Much of Powers' professional career was spent on television — her first series The Girl from U.N.C.L.E. marked a milestone in U.S. television history in 1966 as the first hour-long series to feature a female in a leading role. And then, of course, there was her most recognized role, which gained her international fame as Robert Wagner's co-star in the long-running Hart to Hart. She's one of those stars, however, that can do just about everything — she's written screenplays, a memoir, and a one woman show, Hart of my Heart, which also spotlights her singing talents in a tribute she wrote about the life and lyrics of Lorenz Hart. In 1991, she performed in the original London musical, Matador. It ran for only three months, but it launched a career for her in musicals. Her portrayal of Anna in The King and I played for nearly two years in London's West End.

The actress has also remounted the musical Sunset Boulevard with a U.S. revival in the works, mining much of what she had learned of the movie from her longtime love William Holden, who starred in the classic opposite Gloria Swanson.

For now, however, her attention is to Tallulah and to bringing a character to the stage that she says she's enjoying exploring and that she believes the audience will appreciate, too.

"There's a lot of humor in this piece, but there's a lot of insight, too, of an extraordinary eccentric, the likes of which will never been seen again. The world today would not tolerate her kind of eccentricity. We've all become so homogenized. So this is a treat for me and for the audience. To step inside this world and to spend a few hours with an extraordinary eccentric such as Tallulah is nothing less than sheer delight."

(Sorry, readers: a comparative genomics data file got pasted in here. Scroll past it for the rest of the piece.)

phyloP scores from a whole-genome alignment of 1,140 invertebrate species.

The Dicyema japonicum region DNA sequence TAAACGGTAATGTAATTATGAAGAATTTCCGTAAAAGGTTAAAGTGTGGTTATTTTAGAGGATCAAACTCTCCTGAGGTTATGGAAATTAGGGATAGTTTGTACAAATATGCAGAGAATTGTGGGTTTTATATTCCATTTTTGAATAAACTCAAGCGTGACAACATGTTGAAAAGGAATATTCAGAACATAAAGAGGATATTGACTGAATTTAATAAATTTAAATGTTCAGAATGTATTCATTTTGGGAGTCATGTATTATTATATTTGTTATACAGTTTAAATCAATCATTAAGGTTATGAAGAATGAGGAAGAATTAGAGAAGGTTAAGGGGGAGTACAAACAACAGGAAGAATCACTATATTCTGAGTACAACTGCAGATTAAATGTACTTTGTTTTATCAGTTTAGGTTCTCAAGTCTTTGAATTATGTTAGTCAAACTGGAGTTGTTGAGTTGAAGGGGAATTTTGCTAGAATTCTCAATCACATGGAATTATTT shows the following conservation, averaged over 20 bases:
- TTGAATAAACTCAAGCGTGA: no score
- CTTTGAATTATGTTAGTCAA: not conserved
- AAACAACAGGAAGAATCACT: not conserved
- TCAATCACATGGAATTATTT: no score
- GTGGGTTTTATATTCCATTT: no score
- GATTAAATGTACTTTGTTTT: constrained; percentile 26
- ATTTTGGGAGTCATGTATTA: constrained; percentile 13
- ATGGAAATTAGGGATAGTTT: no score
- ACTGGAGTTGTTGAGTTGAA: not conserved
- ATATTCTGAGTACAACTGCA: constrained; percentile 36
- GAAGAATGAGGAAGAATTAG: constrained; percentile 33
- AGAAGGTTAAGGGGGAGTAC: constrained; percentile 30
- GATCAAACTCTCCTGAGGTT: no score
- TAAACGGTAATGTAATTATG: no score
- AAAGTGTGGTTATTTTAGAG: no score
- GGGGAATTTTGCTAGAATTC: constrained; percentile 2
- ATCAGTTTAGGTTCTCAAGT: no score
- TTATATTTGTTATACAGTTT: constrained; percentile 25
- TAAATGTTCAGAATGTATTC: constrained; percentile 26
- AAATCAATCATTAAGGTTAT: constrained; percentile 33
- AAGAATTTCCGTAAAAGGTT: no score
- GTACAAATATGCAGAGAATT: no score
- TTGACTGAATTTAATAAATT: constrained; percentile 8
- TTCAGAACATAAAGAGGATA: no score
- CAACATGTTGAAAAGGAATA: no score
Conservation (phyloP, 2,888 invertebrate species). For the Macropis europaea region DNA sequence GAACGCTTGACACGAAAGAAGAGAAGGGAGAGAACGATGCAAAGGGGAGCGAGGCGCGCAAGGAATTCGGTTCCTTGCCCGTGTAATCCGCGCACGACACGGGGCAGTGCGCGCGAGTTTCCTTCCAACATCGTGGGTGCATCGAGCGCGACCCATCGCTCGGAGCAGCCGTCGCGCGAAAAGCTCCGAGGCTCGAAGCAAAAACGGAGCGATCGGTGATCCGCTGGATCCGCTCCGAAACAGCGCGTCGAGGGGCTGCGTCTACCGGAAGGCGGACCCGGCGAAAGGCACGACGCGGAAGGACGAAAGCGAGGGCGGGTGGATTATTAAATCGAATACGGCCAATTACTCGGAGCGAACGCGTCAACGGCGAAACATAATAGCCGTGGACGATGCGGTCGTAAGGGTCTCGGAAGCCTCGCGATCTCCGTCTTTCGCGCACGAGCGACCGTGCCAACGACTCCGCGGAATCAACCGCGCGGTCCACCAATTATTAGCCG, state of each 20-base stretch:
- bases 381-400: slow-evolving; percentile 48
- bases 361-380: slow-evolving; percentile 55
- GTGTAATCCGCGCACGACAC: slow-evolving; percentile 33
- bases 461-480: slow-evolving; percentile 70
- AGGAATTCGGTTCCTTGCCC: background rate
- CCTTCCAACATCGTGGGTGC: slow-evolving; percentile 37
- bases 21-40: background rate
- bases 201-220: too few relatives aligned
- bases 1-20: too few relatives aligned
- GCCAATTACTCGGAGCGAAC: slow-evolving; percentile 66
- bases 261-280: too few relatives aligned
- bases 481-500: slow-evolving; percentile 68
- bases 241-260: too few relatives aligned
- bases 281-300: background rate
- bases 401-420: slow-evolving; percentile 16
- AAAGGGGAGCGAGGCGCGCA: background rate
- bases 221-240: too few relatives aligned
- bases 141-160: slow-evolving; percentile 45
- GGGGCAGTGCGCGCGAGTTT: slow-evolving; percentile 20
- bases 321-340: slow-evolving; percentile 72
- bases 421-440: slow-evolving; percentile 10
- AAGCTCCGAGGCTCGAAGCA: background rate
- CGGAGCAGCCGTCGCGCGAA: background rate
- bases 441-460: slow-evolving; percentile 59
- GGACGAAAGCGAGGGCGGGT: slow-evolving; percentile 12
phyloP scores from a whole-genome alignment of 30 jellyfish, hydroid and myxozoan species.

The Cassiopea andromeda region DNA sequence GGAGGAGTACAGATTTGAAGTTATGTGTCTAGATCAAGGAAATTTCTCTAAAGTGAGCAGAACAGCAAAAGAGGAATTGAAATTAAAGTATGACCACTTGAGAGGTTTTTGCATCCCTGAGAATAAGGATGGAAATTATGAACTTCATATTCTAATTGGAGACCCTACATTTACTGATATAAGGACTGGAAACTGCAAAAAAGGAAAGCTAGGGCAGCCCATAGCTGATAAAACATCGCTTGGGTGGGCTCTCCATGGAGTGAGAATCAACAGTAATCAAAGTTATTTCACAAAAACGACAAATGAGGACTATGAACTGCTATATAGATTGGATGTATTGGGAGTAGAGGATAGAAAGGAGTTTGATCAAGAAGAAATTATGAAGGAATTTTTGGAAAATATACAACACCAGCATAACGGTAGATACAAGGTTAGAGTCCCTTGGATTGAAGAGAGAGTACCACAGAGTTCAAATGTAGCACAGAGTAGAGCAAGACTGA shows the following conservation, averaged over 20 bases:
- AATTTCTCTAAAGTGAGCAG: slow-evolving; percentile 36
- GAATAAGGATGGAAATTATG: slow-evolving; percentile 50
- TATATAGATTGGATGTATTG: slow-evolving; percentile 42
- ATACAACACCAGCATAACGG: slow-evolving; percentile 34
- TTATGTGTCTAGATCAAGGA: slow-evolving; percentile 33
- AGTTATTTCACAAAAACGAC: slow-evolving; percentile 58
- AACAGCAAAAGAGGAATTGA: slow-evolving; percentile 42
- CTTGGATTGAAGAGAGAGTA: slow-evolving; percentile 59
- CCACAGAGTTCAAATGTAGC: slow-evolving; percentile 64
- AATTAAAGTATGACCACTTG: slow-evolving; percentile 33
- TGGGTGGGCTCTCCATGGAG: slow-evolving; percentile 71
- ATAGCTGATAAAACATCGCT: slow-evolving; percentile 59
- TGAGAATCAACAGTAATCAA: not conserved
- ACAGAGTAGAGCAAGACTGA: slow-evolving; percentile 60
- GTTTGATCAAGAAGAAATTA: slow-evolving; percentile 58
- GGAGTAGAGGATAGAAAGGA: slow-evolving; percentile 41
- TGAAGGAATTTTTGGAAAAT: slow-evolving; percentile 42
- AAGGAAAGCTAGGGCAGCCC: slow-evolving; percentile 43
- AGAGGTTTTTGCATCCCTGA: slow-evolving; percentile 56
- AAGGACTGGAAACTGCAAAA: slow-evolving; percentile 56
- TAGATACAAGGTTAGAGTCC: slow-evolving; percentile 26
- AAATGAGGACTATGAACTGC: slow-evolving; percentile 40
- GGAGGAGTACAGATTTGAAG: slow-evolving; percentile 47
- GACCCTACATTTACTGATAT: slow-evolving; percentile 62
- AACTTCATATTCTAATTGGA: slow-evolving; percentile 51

Looped runs from Feb. 26 through March 3 at The Parker Playhouse, 707 NE 8th St., Fort Lauderdale, Florida. 954-522-5334 or or

Tallulah Bankhead and Stefanie Powers in Die! Die! My Darling

Sunday, February 17, 2013

Stefanie Powers comes to Fort Lauderdale this month in 'Looped'

Stefanie Powers stars as the venerable actress Tallulah Bankhead in "Looped," which opens at the Parker Playhouse on Feb. 26 for a six-day run.

"Looped," which tells the store of Bankhead through a real life incident that occurred in 1965, when the inebriated actress, who was known for her flamboyance, needed eight hours to redub (or 'loop') one line of dialogue for her last movie, "Die! Die! My Darling!"

Though Bankhead dominates the play, the sub-story involves her battle of wills with a film editor named Danny Miller, who was selected to work on that particular sound editing session.

Valerie Harper originated the role in "Looped" received a Tony nomination for it. However, she was forced to step aside following a recent health scare, and gave her blessing to Powers, who actually co-starred with Bankhead film upon which the incident in "Looped" is based.

"In my opinion, Stefanie is the perfect choice to take over this role. She is extraordinarily talented and will make one terrific Tallulah!," said Harper in a statement. "I urge everyone to go out and see this hysterically funny plan and support Stefanie's participation," Harper added.

Powers is best known for starring in the popular television series "Hart to Hart" with Robert Wagner. However, she is also an Emmy Award and Golden Globe nominated actress with a long career in stage and film.

More info: Parker Playhouse